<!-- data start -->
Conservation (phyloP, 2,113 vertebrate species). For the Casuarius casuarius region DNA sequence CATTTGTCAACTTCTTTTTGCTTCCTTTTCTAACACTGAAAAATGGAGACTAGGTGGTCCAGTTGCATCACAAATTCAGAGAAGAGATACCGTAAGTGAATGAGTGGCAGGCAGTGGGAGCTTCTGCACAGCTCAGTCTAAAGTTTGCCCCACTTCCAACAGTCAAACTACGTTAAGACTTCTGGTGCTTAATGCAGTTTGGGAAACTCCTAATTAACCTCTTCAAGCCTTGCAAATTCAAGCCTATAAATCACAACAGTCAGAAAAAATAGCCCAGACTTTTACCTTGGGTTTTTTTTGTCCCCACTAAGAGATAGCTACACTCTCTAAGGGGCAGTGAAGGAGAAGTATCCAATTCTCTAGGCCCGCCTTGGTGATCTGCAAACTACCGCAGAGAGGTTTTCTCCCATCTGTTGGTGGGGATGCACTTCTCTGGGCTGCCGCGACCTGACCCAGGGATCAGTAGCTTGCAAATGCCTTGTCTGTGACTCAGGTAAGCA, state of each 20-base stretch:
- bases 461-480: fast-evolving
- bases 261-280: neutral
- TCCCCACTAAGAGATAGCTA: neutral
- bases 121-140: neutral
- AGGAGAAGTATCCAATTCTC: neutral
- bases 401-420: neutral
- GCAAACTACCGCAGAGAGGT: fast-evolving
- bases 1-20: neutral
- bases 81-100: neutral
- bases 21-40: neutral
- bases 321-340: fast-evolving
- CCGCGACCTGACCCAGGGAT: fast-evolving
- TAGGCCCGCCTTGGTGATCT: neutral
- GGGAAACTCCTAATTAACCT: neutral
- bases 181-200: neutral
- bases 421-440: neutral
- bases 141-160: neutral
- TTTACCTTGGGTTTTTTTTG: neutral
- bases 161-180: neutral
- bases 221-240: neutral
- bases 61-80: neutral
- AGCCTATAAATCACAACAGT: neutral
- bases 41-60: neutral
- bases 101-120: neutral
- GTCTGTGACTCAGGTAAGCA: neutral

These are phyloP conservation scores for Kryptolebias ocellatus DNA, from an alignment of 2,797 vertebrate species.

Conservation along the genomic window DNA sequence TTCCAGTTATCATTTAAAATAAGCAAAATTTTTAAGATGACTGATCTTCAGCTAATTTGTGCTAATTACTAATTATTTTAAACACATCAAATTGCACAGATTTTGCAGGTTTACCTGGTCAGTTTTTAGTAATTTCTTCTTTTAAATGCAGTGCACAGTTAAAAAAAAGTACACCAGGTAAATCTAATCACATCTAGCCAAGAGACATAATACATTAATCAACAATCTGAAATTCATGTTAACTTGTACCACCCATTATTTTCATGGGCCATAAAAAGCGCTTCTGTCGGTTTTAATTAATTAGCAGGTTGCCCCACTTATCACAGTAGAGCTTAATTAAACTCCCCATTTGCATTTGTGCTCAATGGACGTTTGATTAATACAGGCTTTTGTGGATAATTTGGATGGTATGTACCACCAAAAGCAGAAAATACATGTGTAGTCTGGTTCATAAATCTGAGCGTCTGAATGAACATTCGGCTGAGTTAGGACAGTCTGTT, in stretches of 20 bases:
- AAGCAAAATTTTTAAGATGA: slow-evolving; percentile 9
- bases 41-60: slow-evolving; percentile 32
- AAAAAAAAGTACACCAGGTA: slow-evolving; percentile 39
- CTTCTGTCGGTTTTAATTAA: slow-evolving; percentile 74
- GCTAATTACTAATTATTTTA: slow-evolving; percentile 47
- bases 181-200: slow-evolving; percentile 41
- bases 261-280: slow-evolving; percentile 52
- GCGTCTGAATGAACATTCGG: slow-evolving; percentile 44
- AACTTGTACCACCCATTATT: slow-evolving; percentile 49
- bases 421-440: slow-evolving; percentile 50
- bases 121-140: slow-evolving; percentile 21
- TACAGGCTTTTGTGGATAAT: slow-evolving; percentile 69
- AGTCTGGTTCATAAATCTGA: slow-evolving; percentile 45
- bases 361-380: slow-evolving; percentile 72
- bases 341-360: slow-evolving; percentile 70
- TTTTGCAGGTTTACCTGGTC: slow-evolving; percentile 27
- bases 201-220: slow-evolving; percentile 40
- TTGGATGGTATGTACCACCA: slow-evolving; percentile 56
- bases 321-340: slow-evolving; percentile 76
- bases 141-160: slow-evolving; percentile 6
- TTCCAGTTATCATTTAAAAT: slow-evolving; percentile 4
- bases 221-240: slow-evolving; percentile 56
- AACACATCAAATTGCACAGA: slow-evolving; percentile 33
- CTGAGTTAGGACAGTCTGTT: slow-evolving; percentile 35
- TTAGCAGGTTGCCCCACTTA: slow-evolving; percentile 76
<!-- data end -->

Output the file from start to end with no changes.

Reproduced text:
Conservation (phyloP, 2,113 vertebrate species). For the Casuarius casuarius region DNA sequence CATTTGTCAACTTCTTTTTGCTTCCTTTTCTAACACTGAAAAATGGAGACTAGGTGGTCCAGTTGCATCACAAATTCAGAGAAGAGATACCGTAAGTGAATGAGTGGCAGGCAGTGGGAGCTTCTGCACAGCTCAGTCTAAAGTTTGCCCCACTTCCAACAGTCAAACTACGTTAAGACTTCTGGTGCTTAATGCAGTTTGGGAAACTCCTAATTAACCTCTTCAAGCCTTGCAAATTCAAGCCTATAAATCACAACAGTCAGAAAAAATAGCCCAGACTTTTACCTTGGGTTTTTTTTGTCCCCACTAAGAGATAGCTACACTCTCTAAGGGGCAGTGAAGGAGAAGTATCCAATTCTCTAGGCCCGCCTTGGTGATCTGCAAACTACCGCAGAGAGGTTTTCTCCCATCTGTTGGTGGGGATGCACTTCTCTGGGCTGCCGCGACCTGACCCAGGGATCAGTAGCTTGCAAATGCCTTGTCTGTGACTCAGGTAAGCA, state of each 20-base stretch:
- bases 461-480: fast-evolving
- bases 261-280: neutral
- TCCCCACTAAGAGATAGCTA: neutral
- bases 121-140: neutral
- AGGAGAAGTATCCAATTCTC: neutral
- bases 401-420: neutral
- GCAAACTACCGCAGAGAGGT: fast-evolving
- bases 1-20: neutral
- bases 81-100: neutral
- bases 21-40: neutral
- bases 321-340: fast-evolving
- CCGCGACCTGACCCAGGGAT: fast-evolving
- TAGGCCCGCCTTGGTGATCT: neutral
- GGGAAACTCCTAATTAACCT: neutral
- bases 181-200: neutral
- bases 421-440: neutral
- bases 141-160: neutral
- TTTACCTTGGGTTTTTTTTG: neutral
- bases 161-180: neutral
- bases 221-240: neutral
- bases 61-80: neutral
- AGCCTATAAATCACAACAGT: neutral
- bases 41-60: neutral
- bases 101-120: neutral
- GTCTGTGACTCAGGTAAGCA: neutral

These are phyloP conservation scores for Kryptolebias ocellatus DNA, from an alignment of 2,797 vertebrate species.

Conservation along the genomic window DNA sequence TTCCAGTTATCATTTAAAATAAGCAAAATTTTTAAGATGACTGATCTTCAGCTAATTTGTGCTAATTACTAATTATTTTAAACACATCAAATTGCACAGATTTTGCAGGTTTACCTGGTCAGTTTTTAGTAATTTCTTCTTTTAAATGCAGTGCACAGTTAAAAAAAAGTACACCAGGTAAATCTAATCACATCTAGCCAAGAGACATAATACATTAATCAACAATCTGAAATTCATGTTAACTTGTACCACCCATTATTTTCATGGGCCATAAAAAGCGCTTCTGTCGGTTTTAATTAATTAGCAGGTTGCCCCACTTATCACAGTAGAGCTTAATTAAACTCCCCATTTGCATTTGTGCTCAATGGACGTTTGATTAATACAGGCTTTTGTGGATAATTTGGATGGTATGTACCACCAAAAGCAGAAAATACATGTGTAGTCTGGTTCATAAATCTGAGCGTCTGAATGAACATTCGGCTGAGTTAGGACAGTCTGTT, in stretches of 20 bases:
- AAGCAAAATTTTTAAGATGA: slow-evolving; percentile 9
- bases 41-60: slow-evolving; percentile 32
- AAAAAAAAGTACACCAGGTA: slow-evolving; percentile 39
- CTTCTGTCGGTTTTAATTAA: slow-evolving; percentile 74
- GCTAATTACTAATTATTTTA: slow-evolving; percentile 47
- bases 181-200: slow-evolving; percentile 41
- bases 261-280: slow-evolving; percentile 52
- GCGTCTGAATGAACATTCGG: slow-evolving; percentile 44
- AACTTGTACCACCCATTATT: slow-evolving; percentile 49
- bases 421-440: slow-evolving; percentile 50
- bases 121-140: slow-evolving; percentile 21
- TACAGGCTTTTGTGGATAAT: slow-evolving; percentile 69
- AGTCTGGTTCATAAATCTGA: slow-evolving; percentile 45
- bases 361-380: slow-evolving; percentile 72
- bases 341-360: slow-evolving; percentile 70
- TTTTGCAGGTTTACCTGGTC: slow-evolving; percentile 27
- bases 201-220: slow-evolving; percentile 40
- TTGGATGGTATGTACCACCA: slow-evolving; percentile 56
- bases 321-340: slow-evolving; percentile 76
- bases 141-160: slow-evolving; percentile 6
- TTCCAGTTATCATTTAAAAT: slow-evolving; percentile 4
- bases 221-240: slow-evolving; percentile 56
- AACACATCAAATTGCACAGA: slow-evolving; percentile 33
- CTGAGTTAGGACAGTCTGTT: slow-evolving; percentile 35
- TTAGCAGGTTGCCCCACTTA: slow-evolving; percentile 76